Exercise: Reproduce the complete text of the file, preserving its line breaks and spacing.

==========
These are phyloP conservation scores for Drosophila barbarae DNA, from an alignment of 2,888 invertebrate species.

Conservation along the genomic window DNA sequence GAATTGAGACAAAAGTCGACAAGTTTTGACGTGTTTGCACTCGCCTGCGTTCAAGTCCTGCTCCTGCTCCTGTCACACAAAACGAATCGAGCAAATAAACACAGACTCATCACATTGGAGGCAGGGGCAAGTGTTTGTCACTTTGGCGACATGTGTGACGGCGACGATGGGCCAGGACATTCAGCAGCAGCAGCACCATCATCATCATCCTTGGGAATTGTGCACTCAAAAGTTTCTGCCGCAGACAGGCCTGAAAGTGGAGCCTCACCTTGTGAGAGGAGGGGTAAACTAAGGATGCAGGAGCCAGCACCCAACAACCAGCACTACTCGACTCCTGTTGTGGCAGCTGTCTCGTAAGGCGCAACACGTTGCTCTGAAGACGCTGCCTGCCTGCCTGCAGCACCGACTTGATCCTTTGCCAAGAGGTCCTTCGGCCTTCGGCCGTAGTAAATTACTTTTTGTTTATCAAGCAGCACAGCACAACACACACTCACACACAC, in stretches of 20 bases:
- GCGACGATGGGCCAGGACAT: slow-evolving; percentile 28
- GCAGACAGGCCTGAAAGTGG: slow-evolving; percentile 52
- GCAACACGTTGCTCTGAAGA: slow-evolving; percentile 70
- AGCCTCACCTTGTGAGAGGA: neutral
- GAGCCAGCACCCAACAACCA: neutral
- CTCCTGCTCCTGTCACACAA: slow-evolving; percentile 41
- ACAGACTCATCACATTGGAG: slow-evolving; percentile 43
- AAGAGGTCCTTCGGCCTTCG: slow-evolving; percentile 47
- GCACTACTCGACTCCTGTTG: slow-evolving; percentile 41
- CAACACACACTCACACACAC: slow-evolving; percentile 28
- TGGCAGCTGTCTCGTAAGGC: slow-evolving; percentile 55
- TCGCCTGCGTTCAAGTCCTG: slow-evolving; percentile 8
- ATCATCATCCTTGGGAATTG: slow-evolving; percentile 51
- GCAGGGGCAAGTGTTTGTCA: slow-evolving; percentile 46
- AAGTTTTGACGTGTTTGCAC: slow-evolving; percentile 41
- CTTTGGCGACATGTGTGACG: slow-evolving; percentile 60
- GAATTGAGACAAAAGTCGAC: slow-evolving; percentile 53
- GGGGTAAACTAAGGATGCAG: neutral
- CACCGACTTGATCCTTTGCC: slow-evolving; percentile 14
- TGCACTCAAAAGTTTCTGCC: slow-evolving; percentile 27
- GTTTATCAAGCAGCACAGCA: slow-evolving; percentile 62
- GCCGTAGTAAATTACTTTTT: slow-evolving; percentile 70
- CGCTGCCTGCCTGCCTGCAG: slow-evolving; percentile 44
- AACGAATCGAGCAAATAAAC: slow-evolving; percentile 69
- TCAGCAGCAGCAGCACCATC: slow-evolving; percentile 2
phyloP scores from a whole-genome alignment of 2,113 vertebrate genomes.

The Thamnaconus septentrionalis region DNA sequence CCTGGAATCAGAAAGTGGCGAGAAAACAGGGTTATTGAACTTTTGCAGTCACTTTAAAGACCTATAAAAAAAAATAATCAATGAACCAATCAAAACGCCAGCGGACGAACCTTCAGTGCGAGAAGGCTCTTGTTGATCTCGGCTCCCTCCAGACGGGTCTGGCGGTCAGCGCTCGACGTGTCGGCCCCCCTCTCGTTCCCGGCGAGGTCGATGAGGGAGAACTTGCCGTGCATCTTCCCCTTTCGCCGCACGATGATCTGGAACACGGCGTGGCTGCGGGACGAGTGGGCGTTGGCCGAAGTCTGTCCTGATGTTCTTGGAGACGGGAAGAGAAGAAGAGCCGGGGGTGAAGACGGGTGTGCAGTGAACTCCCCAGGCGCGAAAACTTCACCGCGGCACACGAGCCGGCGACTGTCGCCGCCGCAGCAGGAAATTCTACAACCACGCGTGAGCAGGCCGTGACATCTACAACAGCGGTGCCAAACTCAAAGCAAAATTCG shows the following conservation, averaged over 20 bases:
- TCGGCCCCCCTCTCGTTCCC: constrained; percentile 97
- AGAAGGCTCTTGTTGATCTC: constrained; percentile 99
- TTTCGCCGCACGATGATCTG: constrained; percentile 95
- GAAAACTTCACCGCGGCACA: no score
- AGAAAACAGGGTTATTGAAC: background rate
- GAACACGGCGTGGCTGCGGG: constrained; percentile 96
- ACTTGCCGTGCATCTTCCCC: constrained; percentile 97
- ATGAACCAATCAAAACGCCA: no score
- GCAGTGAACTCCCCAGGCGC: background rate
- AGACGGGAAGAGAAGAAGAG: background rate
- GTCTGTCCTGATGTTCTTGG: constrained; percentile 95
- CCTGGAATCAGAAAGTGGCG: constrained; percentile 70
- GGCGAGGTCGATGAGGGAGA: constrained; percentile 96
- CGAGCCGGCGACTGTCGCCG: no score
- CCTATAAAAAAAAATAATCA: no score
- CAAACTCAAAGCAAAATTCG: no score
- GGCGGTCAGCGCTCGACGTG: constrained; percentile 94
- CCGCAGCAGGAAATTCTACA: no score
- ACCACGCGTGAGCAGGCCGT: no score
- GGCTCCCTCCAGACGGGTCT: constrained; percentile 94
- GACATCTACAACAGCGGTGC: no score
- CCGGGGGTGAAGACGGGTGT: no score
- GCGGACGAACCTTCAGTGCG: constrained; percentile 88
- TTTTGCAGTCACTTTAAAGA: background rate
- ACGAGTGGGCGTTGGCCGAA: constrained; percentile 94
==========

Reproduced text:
These are phyloP conservation scores for Drosophila barbarae DNA, from an alignment of 2,888 invertebrate species.

Conservation along the genomic window DNA sequence GAATTGAGACAAAAGTCGACAAGTTTTGACGTGTTTGCACTCGCCTGCGTTCAAGTCCTGCTCCTGCTCCTGTCACACAAAACGAATCGAGCAAATAAACACAGACTCATCACATTGGAGGCAGGGGCAAGTGTTTGTCACTTTGGCGACATGTGTGACGGCGACGATGGGCCAGGACATTCAGCAGCAGCAGCACCATCATCATCATCCTTGGGAATTGTGCACTCAAAAGTTTCTGCCGCAGACAGGCCTGAAAGTGGAGCCTCACCTTGTGAGAGGAGGGGTAAACTAAGGATGCAGGAGCCAGCACCCAACAACCAGCACTACTCGACTCCTGTTGTGGCAGCTGTCTCGTAAGGCGCAACACGTTGCTCTGAAGACGCTGCCTGCCTGCCTGCAGCACCGACTTGATCCTTTGCCAAGAGGTCCTTCGGCCTTCGGCCGTAGTAAATTACTTTTTGTTTATCAAGCAGCACAGCACAACACACACTCACACACAC, in stretches of 20 bases:
- GCGACGATGGGCCAGGACAT: slow-evolving; percentile 28
- GCAGACAGGCCTGAAAGTGG: slow-evolving; percentile 52
- GCAACACGTTGCTCTGAAGA: slow-evolving; percentile 70
- AGCCTCACCTTGTGAGAGGA: neutral
- GAGCCAGCACCCAACAACCA: neutral
- CTCCTGCTCCTGTCACACAA: slow-evolving; percentile 41
- ACAGACTCATCACATTGGAG: slow-evolving; percentile 43
- AAGAGGTCCTTCGGCCTTCG: slow-evolving; percentile 47
- GCACTACTCGACTCCTGTTG: slow-evolving; percentile 41
- CAACACACACTCACACACAC: slow-evolving; percentile 28
- TGGCAGCTGTCTCGTAAGGC: slow-evolving; percentile 55
- TCGCCTGCGTTCAAGTCCTG: slow-evolving; percentile 8
- ATCATCATCCTTGGGAATTG: slow-evolving; percentile 51
- GCAGGGGCAAGTGTTTGTCA: slow-evolving; percentile 46
- AAGTTTTGACGTGTTTGCAC: slow-evolving; percentile 41
- CTTTGGCGACATGTGTGACG: slow-evolving; percentile 60
- GAATTGAGACAAAAGTCGAC: slow-evolving; percentile 53
- GGGGTAAACTAAGGATGCAG: neutral
- CACCGACTTGATCCTTTGCC: slow-evolving; percentile 14
- TGCACTCAAAAGTTTCTGCC: slow-evolving; percentile 27
- GTTTATCAAGCAGCACAGCA: slow-evolving; percentile 62
- GCCGTAGTAAATTACTTTTT: slow-evolving; percentile 70
- CGCTGCCTGCCTGCCTGCAG: slow-evolving; percentile 44
- AACGAATCGAGCAAATAAAC: slow-evolving; percentile 69
- TCAGCAGCAGCAGCACCATC: slow-evolving; percentile 2
phyloP scores from a whole-genome alignment of 2,113 vertebrate genomes.

The Thamnaconus septentrionalis region DNA sequence CCTGGAATCAGAAAGTGGCGAGAAAACAGGGTTATTGAACTTTTGCAGTCACTTTAAAGACCTATAAAAAAAAATAATCAATGAACCAATCAAAACGCCAGCGGACGAACCTTCAGTGCGAGAAGGCTCTTGTTGATCTCGGCTCCCTCCAGACGGGTCTGGCGGTCAGCGCTCGACGTGTCGGCCCCCCTCTCGTTCCCGGCGAGGTCGATGAGGGAGAACTTGCCGTGCATCTTCCCCTTTCGCCGCACGATGATCTGGAACACGGCGTGGCTGCGGGACGAGTGGGCGTTGGCCGAAGTCTGTCCTGATGTTCTTGGAGACGGGAAGAGAAGAAGAGCCGGGGGTGAAGACGGGTGTGCAGTGAACTCCCCAGGCGCGAAAACTTCACCGCGGCACACGAGCCGGCGACTGTCGCCGCCGCAGCAGGAAATTCTACAACCACGCGTGAGCAGGCCGTGACATCTACAACAGCGGTGCCAAACTCAAAGCAAAATTCG shows the following conservation, averaged over 20 bases:
- TCGGCCCCCCTCTCGTTCCC: constrained; percentile 97
- AGAAGGCTCTTGTTGATCTC: constrained; percentile 99
- TTTCGCCGCACGATGATCTG: constrained; percentile 95
- GAAAACTTCACCGCGGCACA: no score
- AGAAAACAGGGTTATTGAAC: background rate
- GAACACGGCGTGGCTGCGGG: constrained; percentile 96
- ACTTGCCGTGCATCTTCCCC: constrained; percentile 97
- ATGAACCAATCAAAACGCCA: no score
- GCAGTGAACTCCCCAGGCGC: background rate
- AGACGGGAAGAGAAGAAGAG: background rate
- GTCTGTCCTGATGTTCTTGG: constrained; percentile 95
- CCTGGAATCAGAAAGTGGCG: constrained; percentile 70
- GGCGAGGTCGATGAGGGAGA: constrained; percentile 96
- CGAGCCGGCGACTGTCGCCG: no score
- CCTATAAAAAAAAATAATCA: no score
- CAAACTCAAAGCAAAATTCG: no score
- GGCGGTCAGCGCTCGACGTG: constrained; percentile 94
- CCGCAGCAGGAAATTCTACA: no score
- ACCACGCGTGAGCAGGCCGT: no score
- GGCTCCCTCCAGACGGGTCT: constrained; percentile 94
- GACATCTACAACAGCGGTGC: no score
- CCGGGGGTGAAGACGGGTGT: no score
- GCGGACGAACCTTCAGTGCG: constrained; percentile 88
- TTTTGCAGTCACTTTAAAGA: background rate
- ACGAGTGGGCGTTGGCCGAA: constrained; percentile 94